The OLS now provides a complete database export in MySQL format for users who wish a local copy of the relational data for their own queries. This database export is done on a weekly basis and can be obtained from the EBI public FTP server (ftp://ftp.ebi.ac.uk/pub/databases/ols). Information on how to use this database export can be found online at http://www.ebi.ac.uk/ontology-lookup/databaseExport.do.

INTERACTIVE USER INTERFACE IMPROVEMENTS

The OLS provides a rich browsing experience using AJAX technologies. A suggest-as-you type search mechanism has received very positive feedback from users who are looking for terms to annotate their data but are unsure where to start looking. Once a term is selected, metadata (definition, synonyms and cross-references) are fetched from the database and displayed to the user. Users can browse full ontologies or subsets of them with a click of a button. A graph of all possible paths from a selected term to the root of the ontology will be displayed (Figure 2).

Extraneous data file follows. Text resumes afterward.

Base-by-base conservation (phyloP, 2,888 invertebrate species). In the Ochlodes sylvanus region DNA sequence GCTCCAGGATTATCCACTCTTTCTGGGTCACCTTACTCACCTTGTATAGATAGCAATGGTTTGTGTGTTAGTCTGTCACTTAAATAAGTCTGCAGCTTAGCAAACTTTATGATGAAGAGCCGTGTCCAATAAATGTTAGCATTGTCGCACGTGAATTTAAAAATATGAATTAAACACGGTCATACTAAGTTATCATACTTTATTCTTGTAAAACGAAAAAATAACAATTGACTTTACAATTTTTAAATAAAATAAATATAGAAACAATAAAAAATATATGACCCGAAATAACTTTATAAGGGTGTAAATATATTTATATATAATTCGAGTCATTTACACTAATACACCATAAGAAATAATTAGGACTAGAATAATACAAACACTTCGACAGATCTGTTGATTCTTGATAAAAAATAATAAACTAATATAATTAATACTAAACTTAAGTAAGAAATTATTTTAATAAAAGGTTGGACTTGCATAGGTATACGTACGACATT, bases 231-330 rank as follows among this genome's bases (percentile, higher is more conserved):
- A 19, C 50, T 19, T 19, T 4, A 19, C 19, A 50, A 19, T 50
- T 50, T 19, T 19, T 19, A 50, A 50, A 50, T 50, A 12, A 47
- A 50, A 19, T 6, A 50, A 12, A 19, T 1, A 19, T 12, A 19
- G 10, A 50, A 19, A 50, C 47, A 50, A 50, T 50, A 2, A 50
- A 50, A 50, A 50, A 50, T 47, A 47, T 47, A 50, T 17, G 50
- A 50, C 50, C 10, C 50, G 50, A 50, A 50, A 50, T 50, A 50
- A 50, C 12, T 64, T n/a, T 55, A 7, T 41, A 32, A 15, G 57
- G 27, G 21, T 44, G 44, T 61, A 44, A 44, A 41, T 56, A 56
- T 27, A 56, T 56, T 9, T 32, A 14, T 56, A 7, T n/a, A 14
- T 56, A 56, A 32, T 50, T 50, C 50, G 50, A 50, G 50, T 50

Figure 2.
The interactive OLS user interface. A suggest-as-you-type search mechanism provides users with interactive term lists based on their input. Once a term is selected, known metadata are obtained and displayed. Users can browse an ontology using the selected ...

Several improvements have been incorporated into the online interface. The first improvement is the possibility to include or exclude obsolete terms from the suggestion list by simply toggling a checkbox (located above the main search box). By default, terms that have been marked as obsolete by the ontology maintainers will be returned as suggested search results. Unchecking the box will prevent such terms from being returned by the system.

Another improvement has been the possibility to query the OLS by term identifier (e.g. GO:0008150) and to provide direct search URLs (e.g. http://www.ebi.ac.uk/ontology-lookup/?termId=GO:0008150) This feature allows users to provide links directly to specific terms, where the preferred term name and all known metadata are displayed.

A final improvement added to the user interface is the ability to browse the OLS loader statistics. A link from the statistics box on the main page allows users to see which ontologies have been recently updated as well as the number of terms loaded for each ontology. Users can navigate in monthly increments to obtain the relevant information.

SOAP USER INTERFACE IMPROVEMENTS